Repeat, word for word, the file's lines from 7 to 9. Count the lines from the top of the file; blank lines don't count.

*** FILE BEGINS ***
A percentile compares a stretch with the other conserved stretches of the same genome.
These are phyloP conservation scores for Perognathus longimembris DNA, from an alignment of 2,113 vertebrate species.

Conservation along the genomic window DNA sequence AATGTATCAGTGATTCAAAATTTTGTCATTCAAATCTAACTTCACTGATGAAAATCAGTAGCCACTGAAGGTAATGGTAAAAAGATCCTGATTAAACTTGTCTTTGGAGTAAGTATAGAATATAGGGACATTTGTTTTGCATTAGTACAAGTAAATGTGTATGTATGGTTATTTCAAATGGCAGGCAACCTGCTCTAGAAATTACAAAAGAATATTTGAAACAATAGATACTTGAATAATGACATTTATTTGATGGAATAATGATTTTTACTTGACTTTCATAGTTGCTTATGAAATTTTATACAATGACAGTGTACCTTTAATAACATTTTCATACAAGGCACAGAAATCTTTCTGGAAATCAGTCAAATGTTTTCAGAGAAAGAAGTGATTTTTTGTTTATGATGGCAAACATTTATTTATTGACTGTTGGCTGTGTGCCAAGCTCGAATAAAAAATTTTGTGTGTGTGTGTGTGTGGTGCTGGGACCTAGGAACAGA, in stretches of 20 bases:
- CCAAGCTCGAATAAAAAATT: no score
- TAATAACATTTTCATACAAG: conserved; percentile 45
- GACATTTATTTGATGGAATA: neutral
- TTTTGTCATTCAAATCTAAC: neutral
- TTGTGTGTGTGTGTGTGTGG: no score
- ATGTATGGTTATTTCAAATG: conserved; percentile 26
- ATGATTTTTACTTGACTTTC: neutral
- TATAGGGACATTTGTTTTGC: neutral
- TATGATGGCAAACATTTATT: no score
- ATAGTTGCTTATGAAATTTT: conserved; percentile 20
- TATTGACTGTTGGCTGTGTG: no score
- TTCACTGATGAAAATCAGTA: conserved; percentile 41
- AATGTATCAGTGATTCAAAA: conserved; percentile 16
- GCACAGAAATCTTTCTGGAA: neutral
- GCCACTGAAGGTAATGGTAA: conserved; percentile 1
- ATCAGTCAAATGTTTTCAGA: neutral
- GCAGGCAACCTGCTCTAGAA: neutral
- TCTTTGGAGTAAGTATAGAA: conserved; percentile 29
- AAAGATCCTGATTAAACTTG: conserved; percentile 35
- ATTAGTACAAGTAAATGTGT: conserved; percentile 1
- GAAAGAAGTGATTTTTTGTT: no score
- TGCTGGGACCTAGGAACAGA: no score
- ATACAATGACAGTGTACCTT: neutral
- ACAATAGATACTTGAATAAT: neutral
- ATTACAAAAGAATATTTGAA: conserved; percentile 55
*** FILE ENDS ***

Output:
- TTTTGTCATTCAAATCTAAC: neutral
- TTGTGTGTGTGTGTGTGTGG: no score
- ATGTATGGTTATTTCAAATG: conserved; percentile 26